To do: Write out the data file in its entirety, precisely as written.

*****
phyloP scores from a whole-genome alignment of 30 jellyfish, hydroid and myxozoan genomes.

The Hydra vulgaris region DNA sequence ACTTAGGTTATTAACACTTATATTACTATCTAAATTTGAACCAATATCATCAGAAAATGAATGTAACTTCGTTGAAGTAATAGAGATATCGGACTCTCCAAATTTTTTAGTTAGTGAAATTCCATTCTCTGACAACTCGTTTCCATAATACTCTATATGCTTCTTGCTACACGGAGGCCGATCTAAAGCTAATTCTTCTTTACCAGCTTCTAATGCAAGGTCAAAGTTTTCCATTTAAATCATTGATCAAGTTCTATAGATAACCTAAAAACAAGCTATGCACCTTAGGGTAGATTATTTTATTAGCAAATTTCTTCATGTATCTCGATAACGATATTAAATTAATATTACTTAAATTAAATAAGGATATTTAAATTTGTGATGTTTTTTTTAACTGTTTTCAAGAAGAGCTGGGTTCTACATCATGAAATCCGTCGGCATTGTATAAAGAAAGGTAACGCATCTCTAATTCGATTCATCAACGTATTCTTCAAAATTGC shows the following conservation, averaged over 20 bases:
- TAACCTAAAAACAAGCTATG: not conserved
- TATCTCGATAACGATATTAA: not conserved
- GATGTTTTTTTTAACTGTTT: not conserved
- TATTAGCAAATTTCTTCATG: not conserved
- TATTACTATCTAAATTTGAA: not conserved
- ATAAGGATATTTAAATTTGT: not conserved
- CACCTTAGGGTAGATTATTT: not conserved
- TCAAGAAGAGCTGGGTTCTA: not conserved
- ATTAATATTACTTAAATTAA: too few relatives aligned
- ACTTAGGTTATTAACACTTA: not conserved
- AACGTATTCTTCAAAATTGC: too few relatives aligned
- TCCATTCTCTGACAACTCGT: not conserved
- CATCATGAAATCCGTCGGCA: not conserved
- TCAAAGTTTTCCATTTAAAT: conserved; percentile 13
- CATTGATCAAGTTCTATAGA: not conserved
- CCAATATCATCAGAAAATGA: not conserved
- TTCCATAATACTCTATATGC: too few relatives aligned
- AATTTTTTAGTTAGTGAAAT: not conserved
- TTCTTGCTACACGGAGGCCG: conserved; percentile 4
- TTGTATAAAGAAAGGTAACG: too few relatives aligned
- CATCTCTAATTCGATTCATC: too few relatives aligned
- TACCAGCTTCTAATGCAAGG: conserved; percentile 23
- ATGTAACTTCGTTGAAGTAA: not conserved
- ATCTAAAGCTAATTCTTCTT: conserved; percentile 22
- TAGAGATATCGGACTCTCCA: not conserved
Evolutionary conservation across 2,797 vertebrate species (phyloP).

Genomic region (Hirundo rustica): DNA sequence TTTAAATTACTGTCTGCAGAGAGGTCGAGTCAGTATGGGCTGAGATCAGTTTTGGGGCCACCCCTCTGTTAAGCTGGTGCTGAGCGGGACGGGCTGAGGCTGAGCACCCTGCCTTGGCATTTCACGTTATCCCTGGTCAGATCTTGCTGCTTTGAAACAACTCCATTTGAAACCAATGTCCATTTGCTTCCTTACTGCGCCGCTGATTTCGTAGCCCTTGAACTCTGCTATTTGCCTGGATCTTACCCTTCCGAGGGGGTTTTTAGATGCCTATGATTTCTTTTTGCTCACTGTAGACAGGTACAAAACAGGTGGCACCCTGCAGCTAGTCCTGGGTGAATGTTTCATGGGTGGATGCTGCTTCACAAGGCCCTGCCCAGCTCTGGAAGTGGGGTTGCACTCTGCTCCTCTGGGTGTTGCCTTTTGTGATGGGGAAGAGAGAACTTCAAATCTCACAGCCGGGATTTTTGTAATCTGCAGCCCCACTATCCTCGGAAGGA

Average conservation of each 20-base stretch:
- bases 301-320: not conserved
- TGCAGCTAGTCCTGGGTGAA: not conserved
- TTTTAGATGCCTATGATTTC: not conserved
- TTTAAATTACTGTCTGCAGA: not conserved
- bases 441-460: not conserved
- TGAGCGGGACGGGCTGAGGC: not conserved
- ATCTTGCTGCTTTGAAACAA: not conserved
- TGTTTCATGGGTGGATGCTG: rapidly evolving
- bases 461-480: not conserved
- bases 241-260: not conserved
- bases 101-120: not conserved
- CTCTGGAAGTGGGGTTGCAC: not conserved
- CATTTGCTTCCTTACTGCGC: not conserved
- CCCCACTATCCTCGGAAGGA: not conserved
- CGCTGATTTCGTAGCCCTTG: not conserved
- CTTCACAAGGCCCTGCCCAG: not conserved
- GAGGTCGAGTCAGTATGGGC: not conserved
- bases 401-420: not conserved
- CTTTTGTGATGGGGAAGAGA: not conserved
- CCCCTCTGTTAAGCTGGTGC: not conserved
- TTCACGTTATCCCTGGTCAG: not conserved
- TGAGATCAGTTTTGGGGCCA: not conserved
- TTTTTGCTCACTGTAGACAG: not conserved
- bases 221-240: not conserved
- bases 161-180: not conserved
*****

phyloP scores from a whole-genome alignment of 30 jellyfish, hydroid and myxozoan genomes.

The Hydra vulgaris region DNA sequence ACTTAGGTTATTAACACTTATATTACTATCTAAATTTGAACCAATATCATCAGAAAATGAATGTAACTTCGTTGAAGTAATAGAGATATCGGACTCTCCAAATTTTTTAGTTAGTGAAATTCCATTCTCTGACAACTCGTTTCCATAATACTCTATATGCTTCTTGCTACACGGAGGCCGATCTAAAGCTAATTCTTCTTTACCAGCTTCTAATGCAAGGTCAAAGTTTTCCATTTAAATCATTGATCAAGTTCTATAGATAACCTAAAAACAAGCTATGCACCTTAGGGTAGATTATTTTATTAGCAAATTTCTTCATGTATCTCGATAACGATATTAAATTAATATTACTTAAATTAAATAAGGATATTTAAATTTGTGATGTTTTTTTTAACTGTTTTCAAGAAGAGCTGGGTTCTACATCATGAAATCCGTCGGCATTGTATAAAGAAAGGTAACGCATCTCTAATTCGATTCATCAACGTATTCTTCAAAATTGC shows the following conservation, averaged over 20 bases:
- TAACCTAAAAACAAGCTATG: not conserved
- TATCTCGATAACGATATTAA: not conserved
- GATGTTTTTTTTAACTGTTT: not conserved
- TATTAGCAAATTTCTTCATG: not conserved
- TATTACTATCTAAATTTGAA: not conserved
- ATAAGGATATTTAAATTTGT: not conserved
- CACCTTAGGGTAGATTATTT: not conserved
- TCAAGAAGAGCTGGGTTCTA: not conserved
- ATTAATATTACTTAAATTAA: too few relatives aligned
- ACTTAGGTTATTAACACTTA: not conserved
- AACGTATTCTTCAAAATTGC: too few relatives aligned
- TCCATTCTCTGACAACTCGT: not conserved
- CATCATGAAATCCGTCGGCA: not conserved
- TCAAAGTTTTCCATTTAAAT: conserved; percentile 13
- CATTGATCAAGTTCTATAGA: not conserved
- CCAATATCATCAGAAAATGA: not conserved
- TTCCATAATACTCTATATGC: too few relatives aligned
- AATTTTTTAGTTAGTGAAAT: not conserved
- TTCTTGCTACACGGAGGCCG: conserved; percentile 4
- TTGTATAAAGAAAGGTAACG: too few relatives aligned
- CATCTCTAATTCGATTCATC: too few relatives aligned
- TACCAGCTTCTAATGCAAGG: conserved; percentile 23
- ATGTAACTTCGTTGAAGTAA: not conserved
- ATCTAAAGCTAATTCTTCTT: conserved; percentile 22
- TAGAGATATCGGACTCTCCA: not conserved
Evolutionary conservation across 2,797 vertebrate species (phyloP).

Genomic region (Hirundo rustica): DNA sequence TTTAAATTACTGTCTGCAGAGAGGTCGAGTCAGTATGGGCTGAGATCAGTTTTGGGGCCACCCCTCTGTTAAGCTGGTGCTGAGCGGGACGGGCTGAGGCTGAGCACCCTGCCTTGGCATTTCACGTTATCCCTGGTCAGATCTTGCTGCTTTGAAACAACTCCATTTGAAACCAATGTCCATTTGCTTCCTTACTGCGCCGCTGATTTCGTAGCCCTTGAACTCTGCTATTTGCCTGGATCTTACCCTTCCGAGGGGGTTTTTAGATGCCTATGATTTCTTTTTGCTCACTGTAGACAGGTACAAAACAGGTGGCACCCTGCAGCTAGTCCTGGGTGAATGTTTCATGGGTGGATGCTGCTTCACAAGGCCCTGCCCAGCTCTGGAAGTGGGGTTGCACTCTGCTCCTCTGGGTGTTGCCTTTTGTGATGGGGAAGAGAGAACTTCAAATCTCACAGCCGGGATTTTTGTAATCTGCAGCCCCACTATCCTCGGAAGGA

Average conservation of each 20-base stretch:
- bases 301-320: not conserved
- TGCAGCTAGTCCTGGGTGAA: not conserved
- TTTTAGATGCCTATGATTTC: not conserved
- TTTAAATTACTGTCTGCAGA: not conserved
- bases 441-460: not conserved
- TGAGCGGGACGGGCTGAGGC: not conserved
- ATCTTGCTGCTTTGAAACAA: not conserved
- TGTTTCATGGGTGGATGCTG: rapidly evolving
- bases 461-480: not conserved
- bases 241-260: not conserved
- bases 101-120: not conserved
- CTCTGGAAGTGGGGTTGCAC: not conserved
- CATTTGCTTCCTTACTGCGC: not conserved
- CCCCACTATCCTCGGAAGGA: not conserved
- CGCTGATTTCGTAGCCCTTG: not conserved
- CTTCACAAGGCCCTGCCCAG: not conserved
- GAGGTCGAGTCAGTATGGGC: not conserved
- bases 401-420: not conserved
- CTTTTGTGATGGGGAAGAGA: not conserved
- CCCCTCTGTTAAGCTGGTGC: not conserved
- TTCACGTTATCCCTGGTCAG: not conserved
- TGAGATCAGTTTTGGGGCCA: not conserved
- TTTTTGCTCACTGTAGACAG: not conserved
- bases 221-240: not conserved
- bases 161-180: not conserved